How does this change my reading of this account?  Well, it makes sense that if Andrew was excited about meeting the Messiah, he would want to tell Peter first.  But it also makes sense that he wouldn’t stop there.  He’d tell anyone he could, especially his friends who were nearby.

Could it be that he (and possibly John and then Peter) told Philip about Jesus that night?  The next day, Philip responded to Jesus invitation to “Follow Me” and told his friend Nathaniel, “we have found the one that Moses wrote about.”  How did Philip know Jesus was the “one that Moses wrote about?”  Either Jesus explained it to him, or his friends from Galilee, fellow disciples of John the Baptist, explained it to him.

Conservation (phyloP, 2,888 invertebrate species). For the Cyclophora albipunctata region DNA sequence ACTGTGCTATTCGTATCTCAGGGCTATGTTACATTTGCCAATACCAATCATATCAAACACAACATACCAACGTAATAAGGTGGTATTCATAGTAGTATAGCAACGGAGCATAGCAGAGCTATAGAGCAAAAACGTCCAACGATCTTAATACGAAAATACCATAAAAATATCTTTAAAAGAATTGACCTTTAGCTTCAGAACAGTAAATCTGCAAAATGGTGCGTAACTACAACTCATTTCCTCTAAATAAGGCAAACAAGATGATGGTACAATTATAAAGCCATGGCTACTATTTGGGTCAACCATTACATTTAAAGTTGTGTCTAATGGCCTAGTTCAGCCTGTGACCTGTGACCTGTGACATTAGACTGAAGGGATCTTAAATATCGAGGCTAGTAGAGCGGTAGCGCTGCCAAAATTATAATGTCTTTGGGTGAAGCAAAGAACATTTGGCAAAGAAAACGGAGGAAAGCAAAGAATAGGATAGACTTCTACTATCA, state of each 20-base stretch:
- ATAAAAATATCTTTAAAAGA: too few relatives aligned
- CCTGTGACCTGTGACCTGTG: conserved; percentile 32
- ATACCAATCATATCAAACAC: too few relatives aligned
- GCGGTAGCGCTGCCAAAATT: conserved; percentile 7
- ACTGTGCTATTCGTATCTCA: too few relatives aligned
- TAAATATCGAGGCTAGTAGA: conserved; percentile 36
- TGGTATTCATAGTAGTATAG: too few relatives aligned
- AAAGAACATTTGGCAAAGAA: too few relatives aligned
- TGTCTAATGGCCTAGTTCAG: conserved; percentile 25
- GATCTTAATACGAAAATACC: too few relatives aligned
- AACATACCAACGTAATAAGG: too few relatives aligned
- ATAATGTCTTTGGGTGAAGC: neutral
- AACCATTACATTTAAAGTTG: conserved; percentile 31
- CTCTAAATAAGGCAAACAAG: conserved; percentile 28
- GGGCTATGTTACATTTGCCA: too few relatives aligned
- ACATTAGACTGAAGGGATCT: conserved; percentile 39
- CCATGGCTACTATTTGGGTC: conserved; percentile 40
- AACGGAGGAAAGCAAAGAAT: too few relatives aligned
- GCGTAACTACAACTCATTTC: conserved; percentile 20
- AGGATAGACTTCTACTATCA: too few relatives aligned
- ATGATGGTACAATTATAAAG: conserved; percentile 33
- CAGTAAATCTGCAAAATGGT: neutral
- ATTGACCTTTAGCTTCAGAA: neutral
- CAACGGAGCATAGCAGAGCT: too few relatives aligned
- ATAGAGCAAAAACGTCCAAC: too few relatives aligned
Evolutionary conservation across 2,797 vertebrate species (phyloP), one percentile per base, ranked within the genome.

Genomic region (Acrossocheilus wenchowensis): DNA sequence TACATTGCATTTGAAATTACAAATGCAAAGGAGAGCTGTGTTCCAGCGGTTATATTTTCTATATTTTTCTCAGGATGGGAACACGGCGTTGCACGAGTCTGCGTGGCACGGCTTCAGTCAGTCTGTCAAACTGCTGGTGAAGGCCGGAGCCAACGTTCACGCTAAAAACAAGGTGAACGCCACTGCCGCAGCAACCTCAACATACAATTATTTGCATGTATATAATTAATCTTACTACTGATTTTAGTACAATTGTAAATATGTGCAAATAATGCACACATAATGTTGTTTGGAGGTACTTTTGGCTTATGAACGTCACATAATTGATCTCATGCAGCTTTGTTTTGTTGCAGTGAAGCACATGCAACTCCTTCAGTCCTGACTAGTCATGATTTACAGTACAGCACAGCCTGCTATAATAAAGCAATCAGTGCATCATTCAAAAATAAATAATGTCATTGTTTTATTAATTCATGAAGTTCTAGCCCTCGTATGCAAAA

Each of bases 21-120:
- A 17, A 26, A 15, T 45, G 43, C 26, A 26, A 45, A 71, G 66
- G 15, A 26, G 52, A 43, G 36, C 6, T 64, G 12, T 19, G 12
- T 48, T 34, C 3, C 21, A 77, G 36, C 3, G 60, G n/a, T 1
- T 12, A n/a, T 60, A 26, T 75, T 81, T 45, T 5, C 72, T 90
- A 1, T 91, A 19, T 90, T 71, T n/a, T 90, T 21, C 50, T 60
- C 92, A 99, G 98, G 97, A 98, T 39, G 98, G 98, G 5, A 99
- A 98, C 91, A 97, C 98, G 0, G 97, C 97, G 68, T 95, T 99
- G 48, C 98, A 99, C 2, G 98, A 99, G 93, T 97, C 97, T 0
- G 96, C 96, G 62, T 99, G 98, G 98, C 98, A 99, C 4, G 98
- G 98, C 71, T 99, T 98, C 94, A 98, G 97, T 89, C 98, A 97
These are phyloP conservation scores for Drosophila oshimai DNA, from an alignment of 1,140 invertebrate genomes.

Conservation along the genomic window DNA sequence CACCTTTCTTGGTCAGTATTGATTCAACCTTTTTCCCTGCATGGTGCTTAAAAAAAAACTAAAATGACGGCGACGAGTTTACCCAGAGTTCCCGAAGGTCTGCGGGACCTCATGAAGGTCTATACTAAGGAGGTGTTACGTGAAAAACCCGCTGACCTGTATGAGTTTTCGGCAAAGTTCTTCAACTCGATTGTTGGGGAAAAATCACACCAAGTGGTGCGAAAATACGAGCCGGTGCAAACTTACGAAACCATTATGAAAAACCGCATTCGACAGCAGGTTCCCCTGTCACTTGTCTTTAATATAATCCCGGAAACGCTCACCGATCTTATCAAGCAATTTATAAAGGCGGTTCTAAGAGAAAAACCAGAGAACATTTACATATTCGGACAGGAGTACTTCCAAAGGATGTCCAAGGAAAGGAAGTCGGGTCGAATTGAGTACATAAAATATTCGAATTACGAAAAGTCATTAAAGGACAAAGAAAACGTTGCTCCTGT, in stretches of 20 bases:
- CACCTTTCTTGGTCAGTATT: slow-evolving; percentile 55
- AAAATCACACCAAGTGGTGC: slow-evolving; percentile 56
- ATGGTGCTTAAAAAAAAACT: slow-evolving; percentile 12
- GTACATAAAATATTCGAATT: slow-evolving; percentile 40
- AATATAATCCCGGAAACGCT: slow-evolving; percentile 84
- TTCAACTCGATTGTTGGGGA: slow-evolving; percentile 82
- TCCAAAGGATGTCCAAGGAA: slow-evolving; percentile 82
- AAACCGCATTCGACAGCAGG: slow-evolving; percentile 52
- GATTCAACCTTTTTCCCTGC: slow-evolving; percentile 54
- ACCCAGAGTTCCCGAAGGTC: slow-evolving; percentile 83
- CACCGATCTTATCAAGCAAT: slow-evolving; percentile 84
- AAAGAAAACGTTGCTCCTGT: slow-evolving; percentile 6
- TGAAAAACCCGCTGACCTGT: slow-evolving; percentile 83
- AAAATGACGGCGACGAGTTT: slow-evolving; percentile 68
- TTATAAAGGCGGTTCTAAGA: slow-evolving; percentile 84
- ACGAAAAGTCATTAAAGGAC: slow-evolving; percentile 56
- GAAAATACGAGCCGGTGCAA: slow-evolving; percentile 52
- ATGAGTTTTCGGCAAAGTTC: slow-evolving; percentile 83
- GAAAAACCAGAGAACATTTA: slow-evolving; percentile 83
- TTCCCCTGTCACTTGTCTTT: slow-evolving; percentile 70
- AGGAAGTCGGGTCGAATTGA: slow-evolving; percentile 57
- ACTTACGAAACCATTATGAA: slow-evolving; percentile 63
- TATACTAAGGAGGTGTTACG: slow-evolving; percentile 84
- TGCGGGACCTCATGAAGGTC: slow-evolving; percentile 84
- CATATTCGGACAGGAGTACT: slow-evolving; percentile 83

Another small thing I took note of today.  Crossland translates John 4:54 (after the healing of the nobleman’s son), “This again was a second sign Jesus did coming out of Judea to Galilee.”  I’ve always read this as meaning this was the second miracle that Jesus performed, with the first being when He turned water into wine at the wedding in Cana.  But then reading that Jesus performed many signs while He was in Jerusalem for the Passover, I took it to mean this was the second “recorded” miracle Jesus performed.

The NIV translates it, “This was the second miraculous sign that Jesus performed, having come from Judea to Galilee.”  The comma in the sentence always caused me to not really see “come from Judea to Galilee.”  But reading it without the comma, and with the phrase “coming out of” instead of “come from” helps me to see it, I believe, more accurately.